In July 2009, the European Central Bank introduced a nonstandard measure to revitalize the European covered bond market, which at the time financed about one-fifth of mortgages in Europe. The market struggled after the collapse of Lehman Brothers as the global financial crisis intensified in 2008. Over the course of the program, which lasted 12 months, European central banks, collectively known as “the Eurosystem,” conducted direct purchases in both primary and secondary markets to a total of €60 billion of covered bonds. The Eurosystem held the purchased covered bonds until maturity and made them eligible for lending to counterparties as of March 2010. Some evaluations consider the first CBPP a success, as the covered bond market began to function normally after the program’s implementation. However, the CBPP operated at the same time as other crisis-combatting programs within both the Eurosystem and individual member countries, and its results occurred during a general improvement in conditions.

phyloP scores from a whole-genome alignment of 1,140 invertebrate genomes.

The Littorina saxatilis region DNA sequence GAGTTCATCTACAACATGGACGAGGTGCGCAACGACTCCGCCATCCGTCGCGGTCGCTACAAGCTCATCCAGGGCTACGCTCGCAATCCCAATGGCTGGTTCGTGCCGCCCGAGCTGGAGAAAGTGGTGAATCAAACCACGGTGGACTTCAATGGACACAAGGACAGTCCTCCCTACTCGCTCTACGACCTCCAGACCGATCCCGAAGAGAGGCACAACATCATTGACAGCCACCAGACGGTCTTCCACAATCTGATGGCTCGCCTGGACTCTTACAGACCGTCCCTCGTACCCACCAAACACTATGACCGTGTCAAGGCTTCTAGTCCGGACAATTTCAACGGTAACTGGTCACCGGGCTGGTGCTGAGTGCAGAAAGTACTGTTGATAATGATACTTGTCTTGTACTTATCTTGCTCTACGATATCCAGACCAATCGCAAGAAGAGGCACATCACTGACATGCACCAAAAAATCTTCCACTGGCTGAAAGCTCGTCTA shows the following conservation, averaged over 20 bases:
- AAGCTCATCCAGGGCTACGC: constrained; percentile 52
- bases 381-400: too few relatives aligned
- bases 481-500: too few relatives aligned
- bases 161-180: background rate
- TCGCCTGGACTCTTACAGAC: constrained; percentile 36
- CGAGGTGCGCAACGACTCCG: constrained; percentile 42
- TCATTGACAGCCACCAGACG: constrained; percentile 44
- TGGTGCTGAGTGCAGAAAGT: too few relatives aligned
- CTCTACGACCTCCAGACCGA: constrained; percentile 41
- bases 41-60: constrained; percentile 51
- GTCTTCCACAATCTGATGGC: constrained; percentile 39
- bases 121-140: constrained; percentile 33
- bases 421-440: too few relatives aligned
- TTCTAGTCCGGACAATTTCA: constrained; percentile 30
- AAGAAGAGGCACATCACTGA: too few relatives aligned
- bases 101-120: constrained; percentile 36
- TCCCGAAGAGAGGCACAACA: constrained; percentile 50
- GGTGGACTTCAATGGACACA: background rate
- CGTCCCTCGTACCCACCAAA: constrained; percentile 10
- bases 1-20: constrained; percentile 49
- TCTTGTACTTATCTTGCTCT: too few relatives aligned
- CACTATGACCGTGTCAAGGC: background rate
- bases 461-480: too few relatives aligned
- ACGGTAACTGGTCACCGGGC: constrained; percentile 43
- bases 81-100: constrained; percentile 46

In November 2011, the European Central Bank introduced the second iteration of its covered bond purchase programs to stimulate funding to credit institutions and facilitate lending at the onset of the sovereign debt crisis. The program ran for one year and fell far short of its targeted €40 billion in purchases; at its completion, Eurosystem central banks had purchased €16.4 billion of covered bonds. It is difficult to holistically evaluate the program; while CBPP2 generally had a positive impact on the covered bond market, it was much less effective than CBPP1.
"The European Central Bank's Covered Bond Purchase Programs I and II (ECB GFC),"
Journal of Financial Crises: Vol. 2
Iss. 3, 382-404.
Available at: https://elischolar.library.yale.edu/journal-of-financial-crises/vol2/iss3/16